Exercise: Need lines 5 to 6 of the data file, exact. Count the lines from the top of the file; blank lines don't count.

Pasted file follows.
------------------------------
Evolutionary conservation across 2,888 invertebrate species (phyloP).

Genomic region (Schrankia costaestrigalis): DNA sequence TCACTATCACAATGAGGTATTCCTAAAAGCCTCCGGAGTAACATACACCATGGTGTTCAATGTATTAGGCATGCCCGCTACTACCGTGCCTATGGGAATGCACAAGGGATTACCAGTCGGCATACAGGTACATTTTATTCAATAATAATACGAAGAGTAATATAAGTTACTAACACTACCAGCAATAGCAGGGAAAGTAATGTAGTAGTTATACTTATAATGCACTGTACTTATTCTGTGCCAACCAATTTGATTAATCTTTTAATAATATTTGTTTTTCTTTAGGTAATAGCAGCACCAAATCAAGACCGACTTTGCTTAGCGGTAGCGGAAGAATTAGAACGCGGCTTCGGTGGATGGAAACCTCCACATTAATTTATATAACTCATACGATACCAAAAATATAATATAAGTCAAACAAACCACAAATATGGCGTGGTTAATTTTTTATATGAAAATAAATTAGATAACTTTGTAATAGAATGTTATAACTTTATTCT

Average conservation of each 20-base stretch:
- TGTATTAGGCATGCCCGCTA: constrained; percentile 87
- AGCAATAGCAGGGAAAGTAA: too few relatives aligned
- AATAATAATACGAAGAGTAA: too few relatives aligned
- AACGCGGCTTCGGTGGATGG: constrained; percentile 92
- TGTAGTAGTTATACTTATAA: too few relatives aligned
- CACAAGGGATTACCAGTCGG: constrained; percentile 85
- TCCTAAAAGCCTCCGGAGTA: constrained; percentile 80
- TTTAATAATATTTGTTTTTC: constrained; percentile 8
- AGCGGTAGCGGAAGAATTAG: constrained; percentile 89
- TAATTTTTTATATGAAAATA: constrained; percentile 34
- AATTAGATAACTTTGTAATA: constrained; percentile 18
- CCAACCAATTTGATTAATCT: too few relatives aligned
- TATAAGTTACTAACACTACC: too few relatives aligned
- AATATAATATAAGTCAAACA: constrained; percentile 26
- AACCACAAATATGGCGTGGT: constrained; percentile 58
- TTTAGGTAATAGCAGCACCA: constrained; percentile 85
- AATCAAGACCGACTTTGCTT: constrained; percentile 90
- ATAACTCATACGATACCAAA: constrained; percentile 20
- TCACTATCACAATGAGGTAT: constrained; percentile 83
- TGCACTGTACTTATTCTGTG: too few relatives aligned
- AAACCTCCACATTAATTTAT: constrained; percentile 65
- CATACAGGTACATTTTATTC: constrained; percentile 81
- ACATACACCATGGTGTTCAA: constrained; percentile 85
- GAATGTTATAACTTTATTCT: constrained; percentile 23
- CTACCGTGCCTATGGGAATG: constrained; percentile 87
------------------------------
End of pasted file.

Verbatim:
- AGCAATAGCAGGGAAAGTAA: too few relatives aligned
- AATAATAATACGAAGAGTAA: too few relatives aligned